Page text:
Don't ask artist Donna Bieren which medium she likes best.

She'll tell you she likes everything.

And don't ask if she considers herself an illustrator in perhaps the realist style or abstract style.

She'll tell you that she doesn't go for labels.

Labels are for canned vegetables, not artists.

"My thing is not the style, it's the medium and how I can make it work," she explains.

And with that perspective, Bieren has established herself over the past decade as ambassador of the visual arts in the Carbon-Schuylkill region.

A Boston area native, Bieren moved to Carbon County in 2001 to help one of her two sons during his years in the military.

"My son was living here and he went to Iraq. So I came here to be with my grandson," Bieren explained. Bieren was a total stranger to the local area.

She arrived in Nesquehoning and spent time at her son's place. Bieren quickly adopted the area as her new home and bought a house in Lehighton. Then, shortly later, she relocated to Tamaqua to immerse herself in a growing arts movement in the Schuylkill County community.

She's been moving forward artistically, culturally and socially ever since.

Bieren is a champion of virtually all forms of art. She sketches and paints using a variety of techniques and styles.

She is particularly fond of working in oil.

"I like oil because I can manipulate it. It doesn't manipulate me," she notes.

"This is a gouache (pronounced gwash, rhyming with squash)," she says during a recent presentation to 40 women of the Blickley Breakfast Club, Barnesville, hosted by Lorraine Zukovich Blickley.

Gouache dates back to ancient Egypt and is similar to watercolor. However, gouache colors tend to be more saturated and intense.

Bieren also designs and creates stained glass windows.

"I work in foil, but also some lead."

She also excels in pencil, charcoal, murals, faux painting, photography, pastels, alabaster sculpture, poetry illustrations and custom framing.

"I love anything to do with art," admits Bieren, 70, a native of Chelsea, Mass.

Bieren is largely self-taught, although she attended the University of Lowell, studying studio arts. She also studied the oil discipline privately in Cambridge with Fazal Chowdhry, artist of the European School.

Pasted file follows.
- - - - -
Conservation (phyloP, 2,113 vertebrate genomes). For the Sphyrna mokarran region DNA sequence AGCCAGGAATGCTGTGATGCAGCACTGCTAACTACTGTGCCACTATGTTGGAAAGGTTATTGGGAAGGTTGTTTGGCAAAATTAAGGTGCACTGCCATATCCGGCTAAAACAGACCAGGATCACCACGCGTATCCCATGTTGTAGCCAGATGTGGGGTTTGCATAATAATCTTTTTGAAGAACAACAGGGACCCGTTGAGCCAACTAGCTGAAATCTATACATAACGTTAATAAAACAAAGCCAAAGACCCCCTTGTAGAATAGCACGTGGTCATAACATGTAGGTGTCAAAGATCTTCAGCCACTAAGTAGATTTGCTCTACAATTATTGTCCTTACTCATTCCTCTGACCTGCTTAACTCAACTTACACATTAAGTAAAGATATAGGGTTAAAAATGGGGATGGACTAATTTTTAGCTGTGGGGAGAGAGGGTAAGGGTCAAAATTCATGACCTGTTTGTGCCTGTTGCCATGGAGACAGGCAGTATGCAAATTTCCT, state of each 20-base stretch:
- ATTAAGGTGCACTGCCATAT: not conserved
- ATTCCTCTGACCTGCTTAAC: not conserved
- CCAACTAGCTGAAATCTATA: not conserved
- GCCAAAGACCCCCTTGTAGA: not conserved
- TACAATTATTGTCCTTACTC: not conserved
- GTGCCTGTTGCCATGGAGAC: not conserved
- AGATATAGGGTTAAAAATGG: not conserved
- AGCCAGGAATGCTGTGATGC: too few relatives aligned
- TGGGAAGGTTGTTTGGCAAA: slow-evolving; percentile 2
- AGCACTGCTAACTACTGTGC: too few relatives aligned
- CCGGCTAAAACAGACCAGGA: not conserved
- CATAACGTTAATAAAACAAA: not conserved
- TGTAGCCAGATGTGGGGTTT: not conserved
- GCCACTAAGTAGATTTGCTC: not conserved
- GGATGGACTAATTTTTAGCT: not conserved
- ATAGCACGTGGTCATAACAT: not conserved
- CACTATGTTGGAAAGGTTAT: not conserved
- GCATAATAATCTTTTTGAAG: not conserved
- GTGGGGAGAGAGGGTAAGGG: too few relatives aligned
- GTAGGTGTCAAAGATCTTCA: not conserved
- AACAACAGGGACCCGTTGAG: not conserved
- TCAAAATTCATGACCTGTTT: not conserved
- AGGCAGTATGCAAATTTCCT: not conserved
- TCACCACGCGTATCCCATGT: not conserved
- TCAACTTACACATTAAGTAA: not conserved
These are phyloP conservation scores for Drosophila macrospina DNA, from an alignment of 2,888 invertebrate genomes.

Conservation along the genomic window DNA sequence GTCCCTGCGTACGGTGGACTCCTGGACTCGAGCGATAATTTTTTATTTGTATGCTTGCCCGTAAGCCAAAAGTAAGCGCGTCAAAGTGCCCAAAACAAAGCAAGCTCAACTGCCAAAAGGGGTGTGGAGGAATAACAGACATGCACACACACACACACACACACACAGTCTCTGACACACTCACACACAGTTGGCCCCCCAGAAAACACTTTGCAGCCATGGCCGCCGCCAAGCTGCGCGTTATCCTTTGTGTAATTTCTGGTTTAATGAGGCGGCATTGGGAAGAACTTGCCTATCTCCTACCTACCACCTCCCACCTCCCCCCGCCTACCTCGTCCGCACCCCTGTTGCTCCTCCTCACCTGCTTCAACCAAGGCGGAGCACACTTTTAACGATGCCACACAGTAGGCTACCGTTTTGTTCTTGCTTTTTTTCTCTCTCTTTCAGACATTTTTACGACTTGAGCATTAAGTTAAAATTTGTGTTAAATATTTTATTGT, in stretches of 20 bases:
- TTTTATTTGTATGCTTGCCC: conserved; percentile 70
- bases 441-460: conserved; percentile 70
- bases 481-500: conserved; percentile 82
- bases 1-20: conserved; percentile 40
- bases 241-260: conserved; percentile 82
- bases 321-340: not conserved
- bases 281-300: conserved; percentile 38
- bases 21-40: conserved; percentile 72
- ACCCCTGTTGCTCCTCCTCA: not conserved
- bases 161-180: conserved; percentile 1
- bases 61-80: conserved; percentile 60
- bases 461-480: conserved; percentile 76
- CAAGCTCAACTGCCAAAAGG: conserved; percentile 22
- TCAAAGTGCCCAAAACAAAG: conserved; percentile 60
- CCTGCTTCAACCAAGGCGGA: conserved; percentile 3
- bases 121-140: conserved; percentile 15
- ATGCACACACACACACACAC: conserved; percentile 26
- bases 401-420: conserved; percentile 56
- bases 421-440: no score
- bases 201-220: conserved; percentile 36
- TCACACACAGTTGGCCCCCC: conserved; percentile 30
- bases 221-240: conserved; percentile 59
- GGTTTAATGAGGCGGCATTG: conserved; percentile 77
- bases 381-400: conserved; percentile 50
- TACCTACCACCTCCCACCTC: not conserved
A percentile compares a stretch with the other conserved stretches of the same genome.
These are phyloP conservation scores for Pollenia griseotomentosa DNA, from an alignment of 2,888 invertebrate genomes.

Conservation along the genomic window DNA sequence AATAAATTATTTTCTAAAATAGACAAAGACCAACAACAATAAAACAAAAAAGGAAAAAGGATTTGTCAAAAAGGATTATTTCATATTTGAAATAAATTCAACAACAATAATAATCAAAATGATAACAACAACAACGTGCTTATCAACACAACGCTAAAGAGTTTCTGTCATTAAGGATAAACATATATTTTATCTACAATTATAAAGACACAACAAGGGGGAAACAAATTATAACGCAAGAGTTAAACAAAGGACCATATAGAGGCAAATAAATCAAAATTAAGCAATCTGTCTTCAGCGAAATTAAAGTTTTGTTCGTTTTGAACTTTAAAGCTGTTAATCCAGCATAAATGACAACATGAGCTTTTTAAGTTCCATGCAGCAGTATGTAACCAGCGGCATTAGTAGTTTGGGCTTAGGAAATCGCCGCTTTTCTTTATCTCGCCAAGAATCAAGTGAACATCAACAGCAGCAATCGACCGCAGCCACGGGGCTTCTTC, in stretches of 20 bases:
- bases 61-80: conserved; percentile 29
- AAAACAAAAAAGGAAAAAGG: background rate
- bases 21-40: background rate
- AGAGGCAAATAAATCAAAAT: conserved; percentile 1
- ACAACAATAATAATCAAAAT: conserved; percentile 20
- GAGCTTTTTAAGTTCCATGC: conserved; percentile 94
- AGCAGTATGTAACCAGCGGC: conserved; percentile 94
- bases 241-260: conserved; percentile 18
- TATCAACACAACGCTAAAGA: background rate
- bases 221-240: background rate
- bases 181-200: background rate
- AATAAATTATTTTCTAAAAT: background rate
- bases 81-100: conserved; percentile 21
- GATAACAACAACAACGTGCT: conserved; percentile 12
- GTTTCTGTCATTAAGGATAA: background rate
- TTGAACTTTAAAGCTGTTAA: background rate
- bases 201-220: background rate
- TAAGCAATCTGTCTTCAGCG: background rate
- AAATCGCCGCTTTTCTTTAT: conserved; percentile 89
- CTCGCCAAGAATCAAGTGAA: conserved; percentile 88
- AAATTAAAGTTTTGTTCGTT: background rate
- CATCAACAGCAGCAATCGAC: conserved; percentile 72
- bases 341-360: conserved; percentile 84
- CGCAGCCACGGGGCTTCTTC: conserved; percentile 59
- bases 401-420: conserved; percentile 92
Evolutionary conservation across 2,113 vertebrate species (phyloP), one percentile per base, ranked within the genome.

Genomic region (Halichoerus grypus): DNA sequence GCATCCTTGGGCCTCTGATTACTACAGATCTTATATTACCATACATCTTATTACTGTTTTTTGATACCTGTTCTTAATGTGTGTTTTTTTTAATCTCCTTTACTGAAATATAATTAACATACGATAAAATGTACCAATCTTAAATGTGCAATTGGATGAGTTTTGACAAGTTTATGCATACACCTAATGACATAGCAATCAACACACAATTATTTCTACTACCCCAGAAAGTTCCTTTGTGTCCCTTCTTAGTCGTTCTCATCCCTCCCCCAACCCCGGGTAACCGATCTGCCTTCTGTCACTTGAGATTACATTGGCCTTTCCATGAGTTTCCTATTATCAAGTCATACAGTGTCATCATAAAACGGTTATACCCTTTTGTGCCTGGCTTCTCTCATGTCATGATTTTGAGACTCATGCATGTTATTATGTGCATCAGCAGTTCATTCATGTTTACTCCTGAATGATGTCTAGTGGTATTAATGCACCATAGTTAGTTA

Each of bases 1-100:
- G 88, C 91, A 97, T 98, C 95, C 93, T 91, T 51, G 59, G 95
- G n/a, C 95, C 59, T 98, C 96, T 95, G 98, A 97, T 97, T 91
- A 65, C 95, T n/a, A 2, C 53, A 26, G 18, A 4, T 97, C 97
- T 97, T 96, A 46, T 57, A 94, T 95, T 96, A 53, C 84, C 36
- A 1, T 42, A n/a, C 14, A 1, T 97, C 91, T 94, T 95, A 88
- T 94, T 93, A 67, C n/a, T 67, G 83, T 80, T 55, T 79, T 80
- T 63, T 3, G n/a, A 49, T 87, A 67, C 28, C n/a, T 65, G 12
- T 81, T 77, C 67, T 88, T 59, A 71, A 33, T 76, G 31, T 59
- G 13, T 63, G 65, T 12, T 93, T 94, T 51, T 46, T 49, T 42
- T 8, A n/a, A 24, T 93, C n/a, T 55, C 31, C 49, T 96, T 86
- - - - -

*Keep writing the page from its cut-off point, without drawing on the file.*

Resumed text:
She dabbles and experiments - always adding her own special touches and innovation.

That's part of the magic of art. In many cases, art has elements that are "givens." But art also can be totally avant-garde."There are basic truths," says Bieren. "You learn the rules and then you learn to break them."

Much of her art focuses on nature and scenes of her home area in rural Massachusetts and New England.

Whether it's the lighthouse of Truro or rowboats of Gloucester, Bieren's art paints a vivid story of bucolic harbor life.

Bieren also has won accolades in various media.

Her autumn photo of Stourbridge Village, Mass., took Best of Show at the Provincetown Art Museum.

So what sparks Bieren's prize-winning creativity? Oddly enough, it sprung from illness.

Bieren suffered from rheumatic fever as a child, requiring extensive hospitalizations over years. To pass the time, she copied the illustrations on the "girlie" calendars owned by her father, who served in the U. S. Navy.

Bieren smiles as she explains the situation. What child artist actually starts on their passion by painting girlie illustrations from Dad's ship calendars? Well, when it comes to art, anything is possible.

Bieren's work history is as varied as her art talent. She served as a waitress, then a corporate security officer, before becoming an administrative secretary as the Port Jefferson Free Library and for the William Floyd United Teachers.

"Now that I'm retired," she says, "my goal is to fill my life with the art that I love and bring it to the front burner."

Bieren is enjoying her role as ambassador of art in the Greater Tamaqua Area, where the community not only welcomed her, but embraced her.

She serves as senior aide to the Gallery at the Tamaqua Art Center, member of the Schuylkill County Council for the Arts and the Carbon County Art League.

To put it simply, Bieren lives art.

And in just a few short years, she has shown local residents that art, at its best, is not something you do.

Art is something you are.